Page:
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Why Aren’t People Reading Your Online Content

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Written by Sophie Johnson @bigeyedear

Why aren’t people reading your online content? You might be surprised by the answers.

A few months back I was doing my usual early morning round-up of the latest news stories on Twitter when I spotted a headline I couldn’t resist. I clicked on the link to the article immediately, but unfortunately, as I attempted to scroll down the page, there was a constant image and piece of copy that followed me down the left hand side of the article. I don’t even remember what the piece of copy said or who or what the image was of. What does stick in my mind, however, is simply how irritating and distracting it was. After a few seconds I had abandoned what – from the headline – had promised to be a very interesting article indeed, and one that I would very likely have shared with my Twitter, Facebook and LinkedIn contacts if only I could have read it in peace!

Such was my annoyance that I was inspired to create a quick survey. It was a very simple one, asking ‘When you are reading online content, what things do you find distracting or off-putting?’  This was a free response question, where the respondent could simply vent their spleen in a text box with no prompts.

I felt that if I got enough respondents for a robust sample (ie a minimum of 100) it would be a useful piece of research to present to anyone publishing online content – be it news items, thought leader articles or blog entries – to help them make the user experience as positive as possible and keep readers coming back for more.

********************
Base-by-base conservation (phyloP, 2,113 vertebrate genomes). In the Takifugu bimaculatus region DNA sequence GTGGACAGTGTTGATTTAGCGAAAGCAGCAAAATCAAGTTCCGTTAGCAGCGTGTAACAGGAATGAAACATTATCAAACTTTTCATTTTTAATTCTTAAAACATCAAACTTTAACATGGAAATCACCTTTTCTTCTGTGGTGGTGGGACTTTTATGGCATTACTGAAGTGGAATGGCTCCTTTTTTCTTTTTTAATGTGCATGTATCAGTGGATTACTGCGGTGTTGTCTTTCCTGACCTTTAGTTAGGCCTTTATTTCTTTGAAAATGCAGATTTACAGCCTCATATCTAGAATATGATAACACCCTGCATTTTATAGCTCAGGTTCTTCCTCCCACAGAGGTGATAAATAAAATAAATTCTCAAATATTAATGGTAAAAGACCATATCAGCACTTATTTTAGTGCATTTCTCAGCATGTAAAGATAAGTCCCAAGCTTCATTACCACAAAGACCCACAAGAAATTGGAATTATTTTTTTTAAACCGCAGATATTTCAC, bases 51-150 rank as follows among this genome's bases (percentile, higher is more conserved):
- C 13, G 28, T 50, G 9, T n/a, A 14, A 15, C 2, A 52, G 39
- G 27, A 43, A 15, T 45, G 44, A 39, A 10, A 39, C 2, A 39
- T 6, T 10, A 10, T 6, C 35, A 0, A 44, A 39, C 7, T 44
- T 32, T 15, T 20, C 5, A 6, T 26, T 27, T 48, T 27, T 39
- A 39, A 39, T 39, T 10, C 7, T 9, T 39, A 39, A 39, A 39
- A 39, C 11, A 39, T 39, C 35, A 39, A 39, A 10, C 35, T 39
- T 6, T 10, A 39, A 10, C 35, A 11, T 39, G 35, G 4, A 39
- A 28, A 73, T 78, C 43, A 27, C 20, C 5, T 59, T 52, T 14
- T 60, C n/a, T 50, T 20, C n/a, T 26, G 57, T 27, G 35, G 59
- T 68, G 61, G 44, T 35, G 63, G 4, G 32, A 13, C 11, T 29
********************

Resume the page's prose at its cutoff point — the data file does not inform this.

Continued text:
With printed journals and magazines steadily declining as more and more of us get our news via online channels, this topic is inevitably going to become more and more important as online publishers vie for loyal readership.

So what did my respondents have to say?

I grouped the responses into themes to see which ones cropped up the most often. So read on for the countdown of the top 15 annoyances when reading online content!

15: ‘Targeted’ ads

Social media was cited as an example where ads target the perceived preoccupations of the user’s age and gender, ‘especially those relating to the assumed female neurosis about weight, wrinkles, etc.’ These were described as extremely insulting and playing to stereotypes.

14: Things that follow you down the page

This being what inspired me to create the survey in the first place, I was relieved to find that I was not alone!

13: Content moving / changing shape as the page loads due to images / ads

Respondents described this as when pages with pictures take a long time to load and the content continually moves to adjust for the pictures or if the web page changes shape because of a banner ad.

12: Ads within the content

Ads embedded within the content disrupt the reader’s intake of the article they are reading and cause unnecessary irritation.

11: Typos and bad grammar

I have to agree with this one: if an article is full of spelling mistakes or poorly constructed sentences, I don’t feel like I want to retweet it or endorse it in any other way because I don’t want to be associated with it, no matter how interesting or useful the content might have been!

10: Hidden close buttons

Stealthy pop-ups that are not straightforward to close (ie because the X is deliberately hard to locate) are common online annoyances.

9: Ads that you click on without realising